Appellant's distinction that this means of recording the conversation by use of an induction coil takes the case out of the Rathbun, supra, context is not valid for the mechanical nature of the method of overhearing of the conversation is not critical. Carbo v. United States, 314 F.2d 718, 739 (9th Cir. 1963).
Appellant's contention that the recording of the conversation without advance notice to appellant and without the use of a tonewarning device as required by an order of the Federal Communications Commission is answered by Ferguson v. United States, 307 F.2d 787 (10th Cir. 1962), Opinion withdrawn on other grounds, 329 F.2d 923 (10th Cir. 1964). There the court said at p. 790, of 307 F.2d:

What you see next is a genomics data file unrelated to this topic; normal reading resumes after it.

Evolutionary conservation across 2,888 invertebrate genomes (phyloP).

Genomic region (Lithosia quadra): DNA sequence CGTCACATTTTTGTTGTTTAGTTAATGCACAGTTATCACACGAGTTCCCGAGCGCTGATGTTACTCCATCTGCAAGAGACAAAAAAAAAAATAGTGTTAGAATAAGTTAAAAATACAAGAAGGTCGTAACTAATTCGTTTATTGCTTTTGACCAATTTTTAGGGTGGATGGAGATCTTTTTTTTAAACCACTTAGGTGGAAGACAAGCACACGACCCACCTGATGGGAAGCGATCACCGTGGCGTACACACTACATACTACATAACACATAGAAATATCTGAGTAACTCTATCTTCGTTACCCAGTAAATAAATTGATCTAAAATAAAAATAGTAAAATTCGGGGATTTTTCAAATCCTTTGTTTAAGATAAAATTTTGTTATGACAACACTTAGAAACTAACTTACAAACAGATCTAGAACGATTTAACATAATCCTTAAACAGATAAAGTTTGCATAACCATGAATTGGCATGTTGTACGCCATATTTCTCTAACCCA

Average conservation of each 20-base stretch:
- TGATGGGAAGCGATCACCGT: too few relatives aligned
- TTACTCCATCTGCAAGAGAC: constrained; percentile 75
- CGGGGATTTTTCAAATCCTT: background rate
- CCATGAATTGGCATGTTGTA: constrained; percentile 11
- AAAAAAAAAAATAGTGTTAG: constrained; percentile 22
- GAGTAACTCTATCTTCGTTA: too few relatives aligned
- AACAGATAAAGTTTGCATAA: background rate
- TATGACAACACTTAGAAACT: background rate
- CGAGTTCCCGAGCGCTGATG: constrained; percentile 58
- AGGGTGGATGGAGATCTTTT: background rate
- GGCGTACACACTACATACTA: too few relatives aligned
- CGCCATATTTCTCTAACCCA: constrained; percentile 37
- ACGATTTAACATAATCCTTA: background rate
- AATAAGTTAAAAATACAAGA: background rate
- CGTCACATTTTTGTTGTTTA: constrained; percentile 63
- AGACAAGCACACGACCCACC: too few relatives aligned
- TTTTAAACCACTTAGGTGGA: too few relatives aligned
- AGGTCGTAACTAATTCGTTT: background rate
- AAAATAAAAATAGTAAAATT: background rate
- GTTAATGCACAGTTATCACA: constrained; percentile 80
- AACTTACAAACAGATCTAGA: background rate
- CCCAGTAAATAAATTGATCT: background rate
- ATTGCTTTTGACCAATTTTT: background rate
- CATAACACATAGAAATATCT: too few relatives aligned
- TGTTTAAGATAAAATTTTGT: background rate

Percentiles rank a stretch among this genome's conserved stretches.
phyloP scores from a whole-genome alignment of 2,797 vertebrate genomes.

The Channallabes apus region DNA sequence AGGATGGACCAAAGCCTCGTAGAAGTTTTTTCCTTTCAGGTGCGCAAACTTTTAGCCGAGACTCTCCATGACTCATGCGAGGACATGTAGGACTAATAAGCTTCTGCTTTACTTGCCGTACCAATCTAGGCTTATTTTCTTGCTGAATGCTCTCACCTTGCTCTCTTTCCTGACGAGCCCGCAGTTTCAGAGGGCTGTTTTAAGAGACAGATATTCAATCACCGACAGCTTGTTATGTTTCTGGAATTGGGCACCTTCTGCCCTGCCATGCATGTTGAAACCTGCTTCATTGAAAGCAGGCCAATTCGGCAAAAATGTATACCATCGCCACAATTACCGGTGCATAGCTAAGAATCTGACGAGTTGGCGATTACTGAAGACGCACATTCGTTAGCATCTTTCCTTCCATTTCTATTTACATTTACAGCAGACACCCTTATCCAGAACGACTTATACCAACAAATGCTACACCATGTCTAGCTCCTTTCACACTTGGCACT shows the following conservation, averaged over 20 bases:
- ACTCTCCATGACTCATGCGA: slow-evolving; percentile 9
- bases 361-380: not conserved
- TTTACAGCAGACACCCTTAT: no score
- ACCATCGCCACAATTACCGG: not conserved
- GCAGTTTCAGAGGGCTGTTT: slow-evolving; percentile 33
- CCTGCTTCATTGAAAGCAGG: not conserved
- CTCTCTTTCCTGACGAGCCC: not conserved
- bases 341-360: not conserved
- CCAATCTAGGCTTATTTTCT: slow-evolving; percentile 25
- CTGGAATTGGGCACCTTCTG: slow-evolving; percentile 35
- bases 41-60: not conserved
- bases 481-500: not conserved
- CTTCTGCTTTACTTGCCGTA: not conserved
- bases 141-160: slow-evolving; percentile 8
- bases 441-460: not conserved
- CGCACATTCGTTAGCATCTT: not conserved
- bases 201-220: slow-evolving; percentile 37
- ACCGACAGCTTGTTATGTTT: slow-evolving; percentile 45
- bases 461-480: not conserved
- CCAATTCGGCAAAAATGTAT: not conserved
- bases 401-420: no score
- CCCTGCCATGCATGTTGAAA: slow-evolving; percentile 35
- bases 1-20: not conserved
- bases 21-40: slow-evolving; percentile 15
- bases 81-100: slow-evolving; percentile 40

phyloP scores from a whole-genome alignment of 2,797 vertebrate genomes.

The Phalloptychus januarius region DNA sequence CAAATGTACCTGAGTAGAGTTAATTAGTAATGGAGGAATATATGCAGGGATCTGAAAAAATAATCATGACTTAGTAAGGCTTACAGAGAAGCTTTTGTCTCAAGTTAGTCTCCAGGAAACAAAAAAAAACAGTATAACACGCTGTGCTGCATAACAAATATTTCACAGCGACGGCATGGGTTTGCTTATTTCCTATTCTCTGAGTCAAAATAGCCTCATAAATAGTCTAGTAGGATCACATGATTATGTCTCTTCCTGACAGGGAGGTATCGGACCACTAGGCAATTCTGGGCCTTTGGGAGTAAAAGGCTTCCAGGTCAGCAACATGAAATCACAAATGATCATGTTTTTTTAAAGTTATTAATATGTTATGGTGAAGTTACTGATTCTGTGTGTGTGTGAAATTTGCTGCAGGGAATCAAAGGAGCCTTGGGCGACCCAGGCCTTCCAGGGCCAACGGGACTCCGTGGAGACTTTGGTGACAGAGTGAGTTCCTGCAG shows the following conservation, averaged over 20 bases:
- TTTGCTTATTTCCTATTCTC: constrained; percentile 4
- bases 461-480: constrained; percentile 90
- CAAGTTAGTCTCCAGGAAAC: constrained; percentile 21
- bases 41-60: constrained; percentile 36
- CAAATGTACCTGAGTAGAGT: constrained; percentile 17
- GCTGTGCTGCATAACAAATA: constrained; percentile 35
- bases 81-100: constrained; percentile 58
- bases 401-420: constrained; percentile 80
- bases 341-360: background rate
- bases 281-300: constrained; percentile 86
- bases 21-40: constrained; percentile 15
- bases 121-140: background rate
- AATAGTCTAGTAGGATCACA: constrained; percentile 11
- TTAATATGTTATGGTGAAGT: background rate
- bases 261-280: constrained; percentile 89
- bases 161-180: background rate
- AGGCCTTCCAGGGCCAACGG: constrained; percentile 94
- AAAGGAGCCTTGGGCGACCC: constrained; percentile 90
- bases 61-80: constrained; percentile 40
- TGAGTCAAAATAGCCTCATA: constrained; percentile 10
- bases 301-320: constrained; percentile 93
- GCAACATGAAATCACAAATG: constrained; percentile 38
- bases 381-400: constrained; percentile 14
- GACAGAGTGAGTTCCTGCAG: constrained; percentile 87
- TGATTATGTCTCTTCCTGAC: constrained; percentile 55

'* * * a regulation or order directed to the carriers over whom the Federal Communications Commission has jurisdiction, 47 U.S.C.A. 152, cannot be viewed as creating a new crime prohibited to the citizenry nor as changing the rules of evidence evolved in the federal courts.'